Plus, you are no longer having to make decisions about what gear you are in and if the shift down will be smooth enough on the climb.
Why not start by using the singlespeed for those local, not so steep, runs, bringing the full susser out only for those big climbs in the Peaks, or accept that you may, sometimes, have to get off and push.
Sheldon Brown recommends going for a fixed, but I wouldn't advise it on a mountainbike! http://sheldonbrown.com/singlespeed.htmlPosted 8 years agostevenmenmuirSubscriber
Pick the toughest hill near you and head straight for it.. Get the hardest one out of the way and you'll find all others a piece of the proverbial. If its pretty flat where you live just go straight for 32:16 you may find you want to go higher if its fairly flat.Posted 8 years agotazzymtbMember
rascal- Ive got a load of bits that'll get you singlespeeding, chain tensioners etc… drop me an email (in profile) and I'll lob it in the post for you. If you're in the midlands area you can always give me shout and I'll build it up for you, sort chain lines n stuff if you need. Nomal rates i.e. cake or biscuits apply.
CheersPosted 8 years ago
SS is the way to go. Good for winter and for fitness. Sprint to keep up with others, or huff and puff up the hills. All good fun. Gear ratios dont really matter. I ride with Jonb and we each have different ratios for the same ride. We pretty much keep up with each other on the flat or on the up and to be honest, we both still outride other club members who ride geared bikes because you have to really go for it on the climbs. Spinning on the flat to keep up with the geared bikers has much comedy value too. Get a full kit with everything you need from charliethebikemonger – and check out the videos on his site too to see how to put it all together.Posted 8 years agoallankellySubscriber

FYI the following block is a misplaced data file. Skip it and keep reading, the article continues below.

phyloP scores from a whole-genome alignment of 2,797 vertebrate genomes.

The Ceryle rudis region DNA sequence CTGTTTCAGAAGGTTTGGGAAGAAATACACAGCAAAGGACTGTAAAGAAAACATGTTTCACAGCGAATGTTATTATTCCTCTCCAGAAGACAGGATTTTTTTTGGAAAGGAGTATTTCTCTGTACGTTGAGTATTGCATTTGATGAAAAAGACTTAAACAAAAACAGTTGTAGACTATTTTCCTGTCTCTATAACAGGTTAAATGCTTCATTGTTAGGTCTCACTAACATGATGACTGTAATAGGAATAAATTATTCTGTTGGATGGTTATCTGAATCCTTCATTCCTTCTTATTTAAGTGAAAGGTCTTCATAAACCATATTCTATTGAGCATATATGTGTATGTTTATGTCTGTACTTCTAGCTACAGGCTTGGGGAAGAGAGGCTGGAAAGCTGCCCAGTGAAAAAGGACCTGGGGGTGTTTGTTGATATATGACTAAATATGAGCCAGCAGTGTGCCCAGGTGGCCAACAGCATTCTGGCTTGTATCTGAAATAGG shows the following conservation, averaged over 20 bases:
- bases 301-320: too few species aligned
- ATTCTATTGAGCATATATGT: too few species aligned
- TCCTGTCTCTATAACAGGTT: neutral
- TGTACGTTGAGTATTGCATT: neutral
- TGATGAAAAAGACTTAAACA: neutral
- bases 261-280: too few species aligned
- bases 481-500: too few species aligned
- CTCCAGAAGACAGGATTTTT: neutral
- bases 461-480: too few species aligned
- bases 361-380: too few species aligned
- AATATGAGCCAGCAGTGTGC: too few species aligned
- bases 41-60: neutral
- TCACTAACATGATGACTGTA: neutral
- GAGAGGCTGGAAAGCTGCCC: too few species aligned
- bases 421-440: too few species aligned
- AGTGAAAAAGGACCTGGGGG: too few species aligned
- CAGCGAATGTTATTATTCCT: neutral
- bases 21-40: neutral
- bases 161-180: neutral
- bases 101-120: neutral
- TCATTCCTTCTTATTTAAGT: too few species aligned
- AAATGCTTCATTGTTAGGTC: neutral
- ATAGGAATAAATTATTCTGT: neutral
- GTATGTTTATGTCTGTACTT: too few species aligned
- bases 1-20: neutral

Funny nobody has mentioned my favourite thing – the silence. There's no chain-slap, no gear grinding, no slackening off to help the gears change. You just beast it and it works. The ride out on a SS event is really nice, there's nearly no mechanica noise at all. SSWC Aviemore in 2007 ride out through Rothiemurcus Estate was beautiful – and silent.
I also like that I use my upper body way more with SS. I really noticed my shoulder strength improve when I started SS all the time, reason being you're up & over the front in climbs standing all the way and pulling through your shoulders and down your back. I don't much enjoy climbing on a geared bike but I love climbing SS, it feels so efficient.
Passing geared & suspensioned bikes on the way up Glentress is always a morale booster =)
Cheers, al.Posted 8 years ago
Thanks to everyone for shouting up…even you "thekingisdead" – nice.Posted 8 years ago
Obviously as well as you all singing the praises of SS, there will be loads more saying its bobbins, but I think you've all convinced me to give it a whirl.
Taz – cheers for the offer – I'll be in touch when I have the frame/fork to stick everything on.
If anyone knows of a decent from (with fork too maybe?), let me know.CountZeroMember
There's a couple of other threads, 'show us your singlespeeds' and 'show us your converted singlespeeds', I think, and they're good for having a shufti at what a variety there are, especially the converted ones. My old Handjob is on there: that was a ‘suck it and see' effort, around six years ago, when I got a job close to home and had two similar hardtails, a steel and a Ti. Two years ago a dedicated SS frame was obtained and all the bits swapped over, and some new bits obtained, and my 853 SS is probably my favourite of my four bikes. It's light, manouverable, and virtually silent, apart from the tyre noise. Some don't get it, but it's a real fun way to get out on a bike with no worries about mis-shifts, wearing out components and all that stuff.Posted 8 years ago